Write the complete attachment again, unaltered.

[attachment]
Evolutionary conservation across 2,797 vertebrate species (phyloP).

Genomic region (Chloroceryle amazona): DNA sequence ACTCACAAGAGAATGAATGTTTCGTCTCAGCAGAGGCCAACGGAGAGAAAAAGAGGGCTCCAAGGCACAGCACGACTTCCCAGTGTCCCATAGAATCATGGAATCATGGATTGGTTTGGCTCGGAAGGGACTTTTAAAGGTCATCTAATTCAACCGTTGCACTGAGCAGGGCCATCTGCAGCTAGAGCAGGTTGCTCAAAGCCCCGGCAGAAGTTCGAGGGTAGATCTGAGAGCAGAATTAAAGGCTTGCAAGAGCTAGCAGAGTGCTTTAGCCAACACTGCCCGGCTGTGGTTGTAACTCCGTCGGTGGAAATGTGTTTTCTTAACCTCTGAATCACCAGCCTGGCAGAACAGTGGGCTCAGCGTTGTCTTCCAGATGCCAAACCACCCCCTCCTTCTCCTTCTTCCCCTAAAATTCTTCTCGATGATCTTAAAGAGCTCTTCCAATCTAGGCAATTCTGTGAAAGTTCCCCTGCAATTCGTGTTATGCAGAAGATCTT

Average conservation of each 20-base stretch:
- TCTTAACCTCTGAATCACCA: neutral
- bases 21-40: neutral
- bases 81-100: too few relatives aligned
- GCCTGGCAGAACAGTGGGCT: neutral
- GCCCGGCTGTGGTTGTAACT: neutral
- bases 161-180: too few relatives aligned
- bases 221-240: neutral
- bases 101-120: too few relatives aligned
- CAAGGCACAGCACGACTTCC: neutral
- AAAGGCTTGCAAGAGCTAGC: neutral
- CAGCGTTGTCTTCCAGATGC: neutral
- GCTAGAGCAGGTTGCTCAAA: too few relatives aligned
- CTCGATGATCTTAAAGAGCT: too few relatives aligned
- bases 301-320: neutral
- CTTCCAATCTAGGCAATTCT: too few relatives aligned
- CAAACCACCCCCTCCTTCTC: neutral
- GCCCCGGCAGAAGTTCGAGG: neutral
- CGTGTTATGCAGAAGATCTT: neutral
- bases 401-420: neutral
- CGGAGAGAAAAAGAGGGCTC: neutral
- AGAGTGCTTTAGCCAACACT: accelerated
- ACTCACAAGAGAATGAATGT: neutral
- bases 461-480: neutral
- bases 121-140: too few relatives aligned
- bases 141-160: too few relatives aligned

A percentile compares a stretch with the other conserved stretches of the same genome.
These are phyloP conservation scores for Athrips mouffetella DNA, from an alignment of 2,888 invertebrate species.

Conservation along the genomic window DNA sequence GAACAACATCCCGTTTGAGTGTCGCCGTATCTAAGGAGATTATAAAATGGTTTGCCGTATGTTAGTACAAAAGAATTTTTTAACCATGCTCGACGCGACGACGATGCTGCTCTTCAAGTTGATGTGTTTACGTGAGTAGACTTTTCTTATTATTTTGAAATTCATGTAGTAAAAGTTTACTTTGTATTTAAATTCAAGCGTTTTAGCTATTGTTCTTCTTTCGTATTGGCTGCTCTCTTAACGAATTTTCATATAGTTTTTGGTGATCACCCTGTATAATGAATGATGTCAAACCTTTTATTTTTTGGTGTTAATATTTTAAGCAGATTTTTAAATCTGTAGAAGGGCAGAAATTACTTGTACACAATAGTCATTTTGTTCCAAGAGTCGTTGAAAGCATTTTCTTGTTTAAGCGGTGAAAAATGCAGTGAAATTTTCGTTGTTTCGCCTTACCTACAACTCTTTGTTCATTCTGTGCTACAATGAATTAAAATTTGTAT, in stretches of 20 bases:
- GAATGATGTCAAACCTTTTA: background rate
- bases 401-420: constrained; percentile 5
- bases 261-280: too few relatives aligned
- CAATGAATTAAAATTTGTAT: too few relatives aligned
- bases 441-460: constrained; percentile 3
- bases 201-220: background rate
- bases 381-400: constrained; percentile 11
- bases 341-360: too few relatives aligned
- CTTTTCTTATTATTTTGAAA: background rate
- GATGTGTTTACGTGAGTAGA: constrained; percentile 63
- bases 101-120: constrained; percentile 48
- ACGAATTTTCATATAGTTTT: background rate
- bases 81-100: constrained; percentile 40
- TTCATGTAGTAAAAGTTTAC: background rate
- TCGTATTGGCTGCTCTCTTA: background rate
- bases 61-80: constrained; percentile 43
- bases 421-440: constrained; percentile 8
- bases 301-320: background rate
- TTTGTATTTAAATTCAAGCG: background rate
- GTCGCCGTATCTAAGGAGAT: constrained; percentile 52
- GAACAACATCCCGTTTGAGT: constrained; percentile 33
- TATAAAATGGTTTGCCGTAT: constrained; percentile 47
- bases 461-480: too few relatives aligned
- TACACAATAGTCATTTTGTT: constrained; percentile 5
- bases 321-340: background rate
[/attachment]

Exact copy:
Evolutionary conservation across 2,797 vertebrate species (phyloP).

Genomic region (Chloroceryle amazona): DNA sequence ACTCACAAGAGAATGAATGTTTCGTCTCAGCAGAGGCCAACGGAGAGAAAAAGAGGGCTCCAAGGCACAGCACGACTTCCCAGTGTCCCATAGAATCATGGAATCATGGATTGGTTTGGCTCGGAAGGGACTTTTAAAGGTCATCTAATTCAACCGTTGCACTGAGCAGGGCCATCTGCAGCTAGAGCAGGTTGCTCAAAGCCCCGGCAGAAGTTCGAGGGTAGATCTGAGAGCAGAATTAAAGGCTTGCAAGAGCTAGCAGAGTGCTTTAGCCAACACTGCCCGGCTGTGGTTGTAACTCCGTCGGTGGAAATGTGTTTTCTTAACCTCTGAATCACCAGCCTGGCAGAACAGTGGGCTCAGCGTTGTCTTCCAGATGCCAAACCACCCCCTCCTTCTCCTTCTTCCCCTAAAATTCTTCTCGATGATCTTAAAGAGCTCTTCCAATCTAGGCAATTCTGTGAAAGTTCCCCTGCAATTCGTGTTATGCAGAAGATCTT

Average conservation of each 20-base stretch:
- TCTTAACCTCTGAATCACCA: neutral
- bases 21-40: neutral
- bases 81-100: too few relatives aligned
- GCCTGGCAGAACAGTGGGCT: neutral
- GCCCGGCTGTGGTTGTAACT: neutral
- bases 161-180: too few relatives aligned
- bases 221-240: neutral
- bases 101-120: too few relatives aligned
- CAAGGCACAGCACGACTTCC: neutral
- AAAGGCTTGCAAGAGCTAGC: neutral
- CAGCGTTGTCTTCCAGATGC: neutral
- GCTAGAGCAGGTTGCTCAAA: too few relatives aligned
- CTCGATGATCTTAAAGAGCT: too few relatives aligned
- bases 301-320: neutral
- CTTCCAATCTAGGCAATTCT: too few relatives aligned
- CAAACCACCCCCTCCTTCTC: neutral
- GCCCCGGCAGAAGTTCGAGG: neutral
- CGTGTTATGCAGAAGATCTT: neutral
- bases 401-420: neutral
- CGGAGAGAAAAAGAGGGCTC: neutral
- AGAGTGCTTTAGCCAACACT: accelerated
- ACTCACAAGAGAATGAATGT: neutral
- bases 461-480: neutral
- bases 121-140: too few relatives aligned
- bases 141-160: too few relatives aligned

A percentile compares a stretch with the other conserved stretches of the same genome.
These are phyloP conservation scores for Athrips mouffetella DNA, from an alignment of 2,888 invertebrate species.

Conservation along the genomic window DNA sequence GAACAACATCCCGTTTGAGTGTCGCCGTATCTAAGGAGATTATAAAATGGTTTGCCGTATGTTAGTACAAAAGAATTTTTTAACCATGCTCGACGCGACGACGATGCTGCTCTTCAAGTTGATGTGTTTACGTGAGTAGACTTTTCTTATTATTTTGAAATTCATGTAGTAAAAGTTTACTTTGTATTTAAATTCAAGCGTTTTAGCTATTGTTCTTCTTTCGTATTGGCTGCTCTCTTAACGAATTTTCATATAGTTTTTGGTGATCACCCTGTATAATGAATGATGTCAAACCTTTTATTTTTTGGTGTTAATATTTTAAGCAGATTTTTAAATCTGTAGAAGGGCAGAAATTACTTGTACACAATAGTCATTTTGTTCCAAGAGTCGTTGAAAGCATTTTCTTGTTTAAGCGGTGAAAAATGCAGTGAAATTTTCGTTGTTTCGCCTTACCTACAACTCTTTGTTCATTCTGTGCTACAATGAATTAAAATTTGTAT, in stretches of 20 bases:
- GAATGATGTCAAACCTTTTA: background rate
- bases 401-420: constrained; percentile 5
- bases 261-280: too few relatives aligned
- CAATGAATTAAAATTTGTAT: too few relatives aligned
- bases 441-460: constrained; percentile 3
- bases 201-220: background rate
- bases 381-400: constrained; percentile 11
- bases 341-360: too few relatives aligned
- CTTTTCTTATTATTTTGAAA: background rate
- GATGTGTTTACGTGAGTAGA: constrained; percentile 63
- bases 101-120: constrained; percentile 48
- ACGAATTTTCATATAGTTTT: background rate
- bases 81-100: constrained; percentile 40
- TTCATGTAGTAAAAGTTTAC: background rate
- TCGTATTGGCTGCTCTCTTA: background rate
- bases 61-80: constrained; percentile 43
- bases 421-440: constrained; percentile 8
- bases 301-320: background rate
- TTTGTATTTAAATTCAAGCG: background rate
- GTCGCCGTATCTAAGGAGAT: constrained; percentile 52
- GAACAACATCCCGTTTGAGT: constrained; percentile 33
- TATAAAATGGTTTGCCGTAT: constrained; percentile 47
- bases 461-480: too few relatives aligned
- TACACAATAGTCATTTTGTT: constrained; percentile 5
- bases 321-340: background rate